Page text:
BalticWay project


The BalticWay project is a part of the BONUS activities. This framework of cooperation brings together the research communities of marine, maritime, economical and societal research to address the major challenges faced by the Baltic Sea region. Research in this framework is funded jointly by the marine research funding agencies in the nine Baltic Sea countries countries together with the European Union.

The research proposal

BalticWay: The potential of currents for environmental management of the Baltic Sea maritime industry

has been proposed by a consortium of 8 research groups from 6 Baltic Sea countries.

See a short overview of the BalticWay ideas and developments in BONUS in Brief, November 2011, p. 7

Outline of key results achieved in the BalticWay cooperation: BONUS Briefing No 7, October 2011: BalticWay

The proposal aims at a substantial decrease of marine–industry–induced environmental risks and impacts on bio–diversity, particularly on fragile ecosystems. The core objective is to develop a scientific platform for an innovative low–cost technology of environmental management of shipping, offshore, and coastal engineering activities. The technology will be applied to place dangerous activities in areas, an accident in which will have a minimum threat to vulnerable areas.

Our approach makes use of the existence of semi–persistent current patterns that considerably affect the properties of pollution propagation: the probability of transport of dangerous substances from different open sea areas to the vulnerable areas is largely different. For certain regions (areas of reduced risk) this probability is relatively small.

The location of areas of reduced risk will be established numerically and verified experimentally. A combination of the classical risk analysis with novel mathematical methods (such as inverse methods) will be applied to identify the persistence, properties, and potential effect of such areas, and to establish generic criteria for their existence. Based on existing results, we concentrate on the Gulf of Finland and the Darss Sill.

As a first step we consider the consequences of current–induced propagation of oil spills released from ships, aiming to route ships along the least dangerous paths, much like dangerous transports on land follow predefined routes.





   Tarmo Soomere, Institute of Cybernetics at Tallinn University of Technology




   Finnish Environmental Institute (Helsinki);

   Department of Meteorology, University of Stockholm,

   Swedish Meteorological and Hydrological Institute (Norrköping),

   Danish Meteorological Institute (Copenhagen),

   Institute for Coastal Research, Helmholtz–Zentrum Geesthacht,

   Leibniz Institute of Marine Sciences at the University of Kiel,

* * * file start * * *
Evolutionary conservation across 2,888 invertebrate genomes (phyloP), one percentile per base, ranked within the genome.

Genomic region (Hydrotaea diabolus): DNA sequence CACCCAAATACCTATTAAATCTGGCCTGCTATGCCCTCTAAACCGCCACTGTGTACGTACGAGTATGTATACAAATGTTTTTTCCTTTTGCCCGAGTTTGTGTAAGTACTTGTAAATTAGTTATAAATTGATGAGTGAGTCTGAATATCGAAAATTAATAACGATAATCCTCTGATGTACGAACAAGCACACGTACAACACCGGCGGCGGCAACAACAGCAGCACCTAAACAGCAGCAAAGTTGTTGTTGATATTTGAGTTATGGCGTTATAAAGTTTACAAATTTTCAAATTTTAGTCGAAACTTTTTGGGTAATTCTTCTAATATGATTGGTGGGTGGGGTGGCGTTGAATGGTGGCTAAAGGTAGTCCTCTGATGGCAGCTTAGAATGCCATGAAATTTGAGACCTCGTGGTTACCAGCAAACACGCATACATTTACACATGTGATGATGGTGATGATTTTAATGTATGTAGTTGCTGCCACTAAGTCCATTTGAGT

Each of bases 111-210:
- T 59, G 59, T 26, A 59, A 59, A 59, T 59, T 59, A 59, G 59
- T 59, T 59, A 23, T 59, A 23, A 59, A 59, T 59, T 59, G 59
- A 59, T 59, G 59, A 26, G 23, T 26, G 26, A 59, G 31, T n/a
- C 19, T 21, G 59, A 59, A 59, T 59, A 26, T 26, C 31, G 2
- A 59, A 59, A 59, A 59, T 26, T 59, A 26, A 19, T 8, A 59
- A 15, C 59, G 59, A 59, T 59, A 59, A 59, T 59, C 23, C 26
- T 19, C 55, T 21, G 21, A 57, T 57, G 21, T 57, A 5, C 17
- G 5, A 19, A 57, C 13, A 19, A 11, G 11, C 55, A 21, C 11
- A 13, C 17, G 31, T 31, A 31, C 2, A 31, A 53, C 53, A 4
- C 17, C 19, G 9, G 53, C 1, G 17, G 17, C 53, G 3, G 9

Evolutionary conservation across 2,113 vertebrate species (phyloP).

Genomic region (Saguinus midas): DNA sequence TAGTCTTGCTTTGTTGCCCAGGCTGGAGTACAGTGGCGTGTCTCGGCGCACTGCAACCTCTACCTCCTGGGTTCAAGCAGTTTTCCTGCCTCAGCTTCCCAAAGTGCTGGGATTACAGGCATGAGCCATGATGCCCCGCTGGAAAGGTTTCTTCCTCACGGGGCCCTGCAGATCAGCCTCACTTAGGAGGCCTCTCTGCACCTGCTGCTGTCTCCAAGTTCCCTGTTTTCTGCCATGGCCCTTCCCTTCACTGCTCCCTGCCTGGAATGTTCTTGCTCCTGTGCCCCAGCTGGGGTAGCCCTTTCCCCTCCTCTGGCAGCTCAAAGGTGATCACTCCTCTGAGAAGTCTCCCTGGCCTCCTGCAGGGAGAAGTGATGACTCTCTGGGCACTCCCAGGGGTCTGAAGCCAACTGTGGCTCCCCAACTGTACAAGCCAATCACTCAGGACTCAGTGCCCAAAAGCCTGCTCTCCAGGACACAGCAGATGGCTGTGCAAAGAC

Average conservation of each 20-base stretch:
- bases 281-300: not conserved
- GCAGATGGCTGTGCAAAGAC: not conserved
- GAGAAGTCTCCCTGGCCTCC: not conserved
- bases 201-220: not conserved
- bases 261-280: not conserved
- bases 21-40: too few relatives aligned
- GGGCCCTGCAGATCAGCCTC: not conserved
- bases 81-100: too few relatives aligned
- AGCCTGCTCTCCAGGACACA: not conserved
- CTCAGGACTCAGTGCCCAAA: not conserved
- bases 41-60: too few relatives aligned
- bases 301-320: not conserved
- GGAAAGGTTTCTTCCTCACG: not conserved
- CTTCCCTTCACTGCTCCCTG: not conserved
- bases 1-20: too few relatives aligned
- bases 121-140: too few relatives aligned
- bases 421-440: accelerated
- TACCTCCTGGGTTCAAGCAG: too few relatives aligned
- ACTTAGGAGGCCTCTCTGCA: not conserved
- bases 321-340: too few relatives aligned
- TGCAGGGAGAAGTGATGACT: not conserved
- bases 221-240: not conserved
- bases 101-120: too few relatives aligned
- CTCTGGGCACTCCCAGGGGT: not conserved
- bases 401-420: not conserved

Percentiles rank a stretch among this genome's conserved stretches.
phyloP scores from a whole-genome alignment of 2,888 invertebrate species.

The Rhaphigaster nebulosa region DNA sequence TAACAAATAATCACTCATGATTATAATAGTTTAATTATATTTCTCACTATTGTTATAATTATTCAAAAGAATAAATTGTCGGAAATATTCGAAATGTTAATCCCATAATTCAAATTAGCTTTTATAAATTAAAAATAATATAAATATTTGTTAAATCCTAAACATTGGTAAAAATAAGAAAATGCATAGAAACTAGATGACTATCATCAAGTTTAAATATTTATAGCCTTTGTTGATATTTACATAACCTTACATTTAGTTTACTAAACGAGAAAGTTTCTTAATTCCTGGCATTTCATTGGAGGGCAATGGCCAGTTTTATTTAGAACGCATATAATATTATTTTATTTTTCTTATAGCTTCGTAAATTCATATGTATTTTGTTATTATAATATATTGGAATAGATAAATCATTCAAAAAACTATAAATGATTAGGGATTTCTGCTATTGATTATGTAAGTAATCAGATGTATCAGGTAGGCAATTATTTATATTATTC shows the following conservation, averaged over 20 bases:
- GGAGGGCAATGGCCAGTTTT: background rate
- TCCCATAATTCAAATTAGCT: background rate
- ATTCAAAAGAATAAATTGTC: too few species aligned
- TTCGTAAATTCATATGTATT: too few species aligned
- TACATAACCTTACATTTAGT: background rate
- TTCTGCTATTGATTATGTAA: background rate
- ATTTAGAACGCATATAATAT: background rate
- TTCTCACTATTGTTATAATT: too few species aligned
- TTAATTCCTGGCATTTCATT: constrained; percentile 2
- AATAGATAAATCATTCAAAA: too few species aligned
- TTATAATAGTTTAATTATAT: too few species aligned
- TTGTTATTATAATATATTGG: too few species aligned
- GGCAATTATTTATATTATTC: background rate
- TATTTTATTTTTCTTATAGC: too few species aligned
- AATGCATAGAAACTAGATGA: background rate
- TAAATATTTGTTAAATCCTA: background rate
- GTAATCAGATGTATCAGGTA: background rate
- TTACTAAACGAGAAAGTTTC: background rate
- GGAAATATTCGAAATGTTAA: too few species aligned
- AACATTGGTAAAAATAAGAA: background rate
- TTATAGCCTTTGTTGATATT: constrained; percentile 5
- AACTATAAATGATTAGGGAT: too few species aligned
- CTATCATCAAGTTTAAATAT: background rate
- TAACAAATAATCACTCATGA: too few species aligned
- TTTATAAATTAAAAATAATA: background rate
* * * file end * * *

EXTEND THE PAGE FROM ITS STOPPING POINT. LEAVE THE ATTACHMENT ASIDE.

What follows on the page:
Laser Diagnostic Instruments (Tallinn)




 BalticWay summer school      Draft timetable
     Lecture notes : Kai Myrberg




BalticWay results presented at international conferences: 




 BalticWay information:




  • The project started overall successfully, in spite of some delays in the first half-year because of financing issues that needed to be resolved.
  • Cooperation established; deliverables and (internal) milestones mostly on track; one deliverable ahead of the schedule; two additional deliverables released.
  • Clear progress in scientific content; very positive feedback from several scientific conferences.
  • Estimated 80% of the first-year activities performed; several items ahead of time
  • Great success in dissemination & demonstration of the importance of cutting edge science in the political decision–making process (Nord Stream consultations), followed by public distinctions of the members of the IoC group.


  • Mapping of long–term behaviour and dispersion properties of subsurface currents in the Baltic Sea with the use of autonomous drifters based on the longest ever recorded time series of drifters’ positions.
  • Formulation of the four key steps of the technology of the fairway design, development of algorithms for the identification of an optimum fairway based on local features of environmental risks.
  • Quantification of spatial and temporal variability of average and extreme properties of the Baltic Sea wave fields based on numerical simulations for 1970–2007 and historical wave data.


  • Analysis of the components of the developed technology, its mathematical justification and synthesis for the use in different environments.
  • Application of the developed technology to different sea domains (Baltic Proper, SW Baltic Sea).
  • Extensive field measurement campaign towards the mapping of dispersion properties of surface and subsurface currents of the Baltic Proper and the Gulf of Finland; application of the results for improvement of the underlying models.
  • Massive dissemination of the results to the scientific community in the leading scholarly journals, invited and plenary presentations to high-level conferences; invited presentations to science policy conferences.


Manuscript on surface-drifter observations in the Baltic Sea